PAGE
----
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Crit Care. 2017 Mar 28;21(1):76. doi: 10.1186/s13054-017-1655-8.

Life-threatening massive pulmonary embolism rescued by venoarterial-extracorporeal membrane oxygenation.

Author information

1
Dipartimento di Anestesia e Rianimazione, Policlinico Universitario A. Gemelli, Università Cattolica Del Sacro Cuore, Rome, Italy.
2
Medical Intensive Care Unit, iCAN, Institute of Cardiometabolism and Nutrition, Hôpital de la Pitié-Salpêtrière, Assistance Publique-Hôpitaux de Paris, Université Pierre-et-Marie-Curie, Paris 6, 47, bd de l'Hôpital, 75651, Paris Cedex 13, France.
3
Cardiac Surgery Department, iCAN, Institute of Cardiometabolism and Nutrition, Hôpital de la Pitié-Salpêtrière, Assistance Publique-Hôpitaux de Paris, Université Pierre-et-Marie-Curie, Paris 6, 47, bd de l'Hôpital, 75651, Paris Cedex 13, France.
4
Medical Intensive Care Unit, iCAN, Institute of Cardiometabolism and Nutrition, Hôpital de la Pitié-Salpêtrière, Assistance Publique-Hôpitaux de Paris, Université Pierre-et-Marie-Curie, Paris 6, 47, bd de l'Hôpital, 75651, Paris Cedex 13, France. matthieu.schmidt@aphp.fr.
5
Service de Réanimation Médicale, iCAN, Institute of Cardiometabolism and Nutrition, Hôpital de la Pitié-Salpêtrière, 47, bd de l'Hôpital, 75651, Paris Cedex 13, France. matthieu.schmidt@aphp.fr.

Abstract

BACKGROUND:

Despite quick implementation of reperfusion therapies, a few patients with high-risk, acute, massive, pulmonary embolism (PE) remain highly hemodynamically unstable. Others have absolute contraindication to receive reperfusion therapies. Venoarterial-extracorporeal membrane oxygenation (VA-ECMO) might lower their right ventricular overload, improve hemodynamic status, and restore tissue oxygenation.

METHODS:

ECMO-related complications and 90-day mortality were analyzed for 17 highly unstable, ECMO-treated, massive PE patients admitted to a tertiary-care center (2006-2015). Hospital- discharge survivors were assessed for long-term health-related quality of life. A systematic review of this topic was also conducted.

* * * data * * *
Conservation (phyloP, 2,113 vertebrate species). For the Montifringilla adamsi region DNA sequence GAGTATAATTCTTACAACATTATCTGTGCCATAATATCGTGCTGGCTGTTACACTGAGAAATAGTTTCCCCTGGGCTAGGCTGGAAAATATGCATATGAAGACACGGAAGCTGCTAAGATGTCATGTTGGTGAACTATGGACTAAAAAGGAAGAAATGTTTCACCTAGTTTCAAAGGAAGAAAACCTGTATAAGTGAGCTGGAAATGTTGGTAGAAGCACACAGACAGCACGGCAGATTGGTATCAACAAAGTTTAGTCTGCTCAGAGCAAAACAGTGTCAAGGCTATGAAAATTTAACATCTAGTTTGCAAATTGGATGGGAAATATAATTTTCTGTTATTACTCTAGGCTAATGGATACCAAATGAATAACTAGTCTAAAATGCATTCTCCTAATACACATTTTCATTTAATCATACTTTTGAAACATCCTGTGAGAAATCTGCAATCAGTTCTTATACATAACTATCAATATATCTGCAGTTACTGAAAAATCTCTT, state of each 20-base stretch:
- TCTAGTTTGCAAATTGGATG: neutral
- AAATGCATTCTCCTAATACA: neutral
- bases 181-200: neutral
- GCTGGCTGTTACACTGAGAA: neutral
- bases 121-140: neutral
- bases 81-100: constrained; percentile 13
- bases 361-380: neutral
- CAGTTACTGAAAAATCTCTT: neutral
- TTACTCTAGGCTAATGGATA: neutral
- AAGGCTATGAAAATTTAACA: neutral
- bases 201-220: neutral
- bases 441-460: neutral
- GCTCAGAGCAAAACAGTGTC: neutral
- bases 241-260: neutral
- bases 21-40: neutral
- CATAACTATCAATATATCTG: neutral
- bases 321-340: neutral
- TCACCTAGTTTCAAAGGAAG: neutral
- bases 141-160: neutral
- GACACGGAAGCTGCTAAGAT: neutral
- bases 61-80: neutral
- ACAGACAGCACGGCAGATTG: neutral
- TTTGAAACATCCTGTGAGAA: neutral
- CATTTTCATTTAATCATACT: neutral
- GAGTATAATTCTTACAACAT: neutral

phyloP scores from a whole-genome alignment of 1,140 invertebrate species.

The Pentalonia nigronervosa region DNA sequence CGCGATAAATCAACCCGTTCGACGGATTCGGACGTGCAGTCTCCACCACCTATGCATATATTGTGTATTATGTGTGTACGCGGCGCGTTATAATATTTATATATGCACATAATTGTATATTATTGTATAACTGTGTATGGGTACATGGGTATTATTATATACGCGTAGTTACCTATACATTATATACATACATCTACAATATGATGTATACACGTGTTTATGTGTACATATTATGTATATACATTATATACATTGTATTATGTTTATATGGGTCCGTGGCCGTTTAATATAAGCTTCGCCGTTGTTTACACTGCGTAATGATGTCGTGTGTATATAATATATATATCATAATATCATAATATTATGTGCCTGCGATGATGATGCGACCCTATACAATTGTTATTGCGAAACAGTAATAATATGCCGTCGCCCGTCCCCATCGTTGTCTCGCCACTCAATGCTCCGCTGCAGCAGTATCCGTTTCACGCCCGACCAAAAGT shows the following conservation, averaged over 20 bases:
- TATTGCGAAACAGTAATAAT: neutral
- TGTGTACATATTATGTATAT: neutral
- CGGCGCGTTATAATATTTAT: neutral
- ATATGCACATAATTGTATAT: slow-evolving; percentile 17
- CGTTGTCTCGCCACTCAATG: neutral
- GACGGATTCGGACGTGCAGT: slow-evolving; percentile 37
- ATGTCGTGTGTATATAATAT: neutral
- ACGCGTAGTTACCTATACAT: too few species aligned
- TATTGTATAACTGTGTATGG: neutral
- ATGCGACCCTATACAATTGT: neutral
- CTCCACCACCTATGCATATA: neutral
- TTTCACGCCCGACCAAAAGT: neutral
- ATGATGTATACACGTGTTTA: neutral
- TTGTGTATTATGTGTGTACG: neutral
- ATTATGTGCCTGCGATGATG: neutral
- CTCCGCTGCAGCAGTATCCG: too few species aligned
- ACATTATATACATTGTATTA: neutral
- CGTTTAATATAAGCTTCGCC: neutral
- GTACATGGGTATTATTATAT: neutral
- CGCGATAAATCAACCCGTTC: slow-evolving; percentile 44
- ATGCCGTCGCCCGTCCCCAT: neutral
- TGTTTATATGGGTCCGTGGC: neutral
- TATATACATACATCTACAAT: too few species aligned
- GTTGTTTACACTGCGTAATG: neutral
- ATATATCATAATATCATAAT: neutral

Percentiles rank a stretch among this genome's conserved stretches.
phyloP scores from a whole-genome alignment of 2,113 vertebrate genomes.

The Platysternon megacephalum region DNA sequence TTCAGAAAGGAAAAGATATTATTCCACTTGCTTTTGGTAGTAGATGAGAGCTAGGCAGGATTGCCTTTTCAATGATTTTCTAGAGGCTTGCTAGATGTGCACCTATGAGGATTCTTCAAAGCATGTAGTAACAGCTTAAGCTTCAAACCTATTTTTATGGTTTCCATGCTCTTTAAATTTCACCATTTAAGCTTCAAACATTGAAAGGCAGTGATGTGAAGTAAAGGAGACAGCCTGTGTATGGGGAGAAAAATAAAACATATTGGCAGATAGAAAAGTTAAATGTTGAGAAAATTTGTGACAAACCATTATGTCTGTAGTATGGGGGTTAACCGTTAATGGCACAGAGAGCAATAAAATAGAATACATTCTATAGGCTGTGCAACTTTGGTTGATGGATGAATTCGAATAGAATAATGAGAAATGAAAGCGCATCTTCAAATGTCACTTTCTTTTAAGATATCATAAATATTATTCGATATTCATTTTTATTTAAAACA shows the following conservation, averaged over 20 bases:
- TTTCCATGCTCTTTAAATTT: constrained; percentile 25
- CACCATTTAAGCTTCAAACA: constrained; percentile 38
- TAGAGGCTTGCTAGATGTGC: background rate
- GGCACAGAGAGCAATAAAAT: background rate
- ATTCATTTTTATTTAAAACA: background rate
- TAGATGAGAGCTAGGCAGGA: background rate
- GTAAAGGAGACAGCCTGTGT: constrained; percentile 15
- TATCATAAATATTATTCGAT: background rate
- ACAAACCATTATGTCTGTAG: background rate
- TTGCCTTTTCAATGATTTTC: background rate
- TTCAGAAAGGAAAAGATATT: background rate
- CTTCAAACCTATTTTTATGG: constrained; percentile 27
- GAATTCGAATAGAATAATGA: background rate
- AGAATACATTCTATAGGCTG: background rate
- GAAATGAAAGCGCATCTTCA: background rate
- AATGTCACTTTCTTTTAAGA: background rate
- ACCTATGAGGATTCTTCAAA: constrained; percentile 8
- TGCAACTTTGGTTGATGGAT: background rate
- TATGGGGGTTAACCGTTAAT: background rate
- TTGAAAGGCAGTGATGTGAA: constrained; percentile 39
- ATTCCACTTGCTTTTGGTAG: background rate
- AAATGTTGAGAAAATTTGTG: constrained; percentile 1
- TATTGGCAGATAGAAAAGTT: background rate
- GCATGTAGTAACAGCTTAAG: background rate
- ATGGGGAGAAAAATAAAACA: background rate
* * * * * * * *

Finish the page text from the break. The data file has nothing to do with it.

RESULTS:

Seventeen high-risk PE patients [median age 51 (range 18-70) years, Simplified Acute Physiology Score II (SAPS II) 78 (45-95)] were placed on VA-ECMO for 4 (1-12) days. Among 15 (82%) patients with pre-ECMO cardiac arrest, seven (41%) were cannulated during cardiopulmonary resuscitation, and eight (47%) underwent pre-ECMO thrombolysis. Pre-ECMO median blood pressure, pH, and blood lactate were, respectively: 42 (0-106) mmHg, 6.99 (6.54-7.37) and 13 (4-19) mmol/L. Ninety-day survival was 47%. Fifteen (88%) patients suffered in-ICU severe hemorrhages with no impact on survival. Like other ECMO-treated patients, ours reported limitations of all physical domains but preserved mental health 19 (4-69) months post-ICU discharge.

CONCLUSIONS:

VA-ECMO could be a lifesaving rescue therapy for patients with high-risk, acute, massive PE when thrombolytic therapy fails or the patient is too sick to benefit from surgical thrombectomy. Because heparin-induced clot dissolution and spontaneous fibrinolysis allows ECMO weaning within several days, future studies should investigate whether VA-ECMO should be the sole therapy or completed by additional mechanical clot-removal therapies in this setting.

KEYWORDS:

Cardiogenic shock; Extracorporeal membrane oxygenation; Long-term quality of life; Massive pulmonary embolism

PMID:
28347320
PMCID:
PMC5369216
DOI:
10.1186/s13054-017-1655-8
[Indexed for MEDLINE]
Free PMC Article

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